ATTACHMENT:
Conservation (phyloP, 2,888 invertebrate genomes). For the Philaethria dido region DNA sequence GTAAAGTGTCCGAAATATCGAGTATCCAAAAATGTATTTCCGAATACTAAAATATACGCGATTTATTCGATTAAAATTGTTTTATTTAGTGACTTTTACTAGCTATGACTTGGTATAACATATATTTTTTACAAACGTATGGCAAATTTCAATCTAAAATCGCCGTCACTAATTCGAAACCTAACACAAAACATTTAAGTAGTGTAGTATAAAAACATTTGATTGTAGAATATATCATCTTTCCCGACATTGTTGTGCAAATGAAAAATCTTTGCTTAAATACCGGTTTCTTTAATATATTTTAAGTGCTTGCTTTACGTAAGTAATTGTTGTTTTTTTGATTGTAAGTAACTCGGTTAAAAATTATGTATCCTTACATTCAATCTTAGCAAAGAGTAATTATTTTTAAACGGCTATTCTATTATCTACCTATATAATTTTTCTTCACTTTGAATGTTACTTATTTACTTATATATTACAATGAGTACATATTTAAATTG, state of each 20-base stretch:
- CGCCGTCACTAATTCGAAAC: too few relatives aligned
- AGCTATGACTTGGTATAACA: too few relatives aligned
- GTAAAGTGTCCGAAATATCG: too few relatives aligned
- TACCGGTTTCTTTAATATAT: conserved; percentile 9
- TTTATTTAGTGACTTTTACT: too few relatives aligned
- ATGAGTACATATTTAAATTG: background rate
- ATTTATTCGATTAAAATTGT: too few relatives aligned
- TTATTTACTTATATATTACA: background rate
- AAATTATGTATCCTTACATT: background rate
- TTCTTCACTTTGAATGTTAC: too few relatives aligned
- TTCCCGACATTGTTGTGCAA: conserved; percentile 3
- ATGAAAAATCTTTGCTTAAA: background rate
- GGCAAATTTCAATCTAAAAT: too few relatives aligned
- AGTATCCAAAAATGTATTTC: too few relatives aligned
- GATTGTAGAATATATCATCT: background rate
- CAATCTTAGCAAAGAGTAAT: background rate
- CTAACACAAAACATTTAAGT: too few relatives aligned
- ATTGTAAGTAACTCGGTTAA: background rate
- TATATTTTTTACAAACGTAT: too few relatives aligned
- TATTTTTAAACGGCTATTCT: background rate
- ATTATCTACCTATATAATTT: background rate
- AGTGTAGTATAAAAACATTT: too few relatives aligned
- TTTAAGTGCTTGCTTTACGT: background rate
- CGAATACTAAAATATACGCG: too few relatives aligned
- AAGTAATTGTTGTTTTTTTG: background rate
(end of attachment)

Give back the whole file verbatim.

Conservation (phyloP, 2,888 invertebrate genomes). For the Philaethria dido region DNA sequence GTAAAGTGTCCGAAATATCGAGTATCCAAAAATGTATTTCCGAATACTAAAATATACGCGATTTATTCGATTAAAATTGTTTTATTTAGTGACTTTTACTAGCTATGACTTGGTATAACATATATTTTTTACAAACGTATGGCAAATTTCAATCTAAAATCGCCGTCACTAATTCGAAACCTAACACAAAACATTTAAGTAGTGTAGTATAAAAACATTTGATTGTAGAATATATCATCTTTCCCGACATTGTTGTGCAAATGAAAAATCTTTGCTTAAATACCGGTTTCTTTAATATATTTTAAGTGCTTGCTTTACGTAAGTAATTGTTGTTTTTTTGATTGTAAGTAACTCGGTTAAAAATTATGTATCCTTACATTCAATCTTAGCAAAGAGTAATTATTTTTAAACGGCTATTCTATTATCTACCTATATAATTTTTCTTCACTTTGAATGTTACTTATTTACTTATATATTACAATGAGTACATATTTAAATTG, state of each 20-base stretch:
- CGCCGTCACTAATTCGAAAC: too few relatives aligned
- AGCTATGACTTGGTATAACA: too few relatives aligned
- GTAAAGTGTCCGAAATATCG: too few relatives aligned
- TACCGGTTTCTTTAATATAT: conserved; percentile 9
- TTTATTTAGTGACTTTTACT: too few relatives aligned
- ATGAGTACATATTTAAATTG: background rate
- ATTTATTCGATTAAAATTGT: too few relatives aligned
- TTATTTACTTATATATTACA: background rate
- AAATTATGTATCCTTACATT: background rate
- TTCTTCACTTTGAATGTTAC: too few relatives aligned
- TTCCCGACATTGTTGTGCAA: conserved; percentile 3
- ATGAAAAATCTTTGCTTAAA: background rate
- GGCAAATTTCAATCTAAAAT: too few relatives aligned
- AGTATCCAAAAATGTATTTC: too few relatives aligned
- GATTGTAGAATATATCATCT: background rate
- CAATCTTAGCAAAGAGTAAT: background rate
- CTAACACAAAACATTTAAGT: too few relatives aligned
- ATTGTAAGTAACTCGGTTAA: background rate
- TATATTTTTTACAAACGTAT: too few relatives aligned
- TATTTTTAAACGGCTATTCT: background rate
- ATTATCTACCTATATAATTT: background rate
- AGTGTAGTATAAAAACATTT: too few relatives aligned
- TTTAAGTGCTTGCTTTACGT: background rate
- CGAATACTAAAATATACGCG: too few relatives aligned
- AAGTAATTGTTGTTTTTTTG: background rate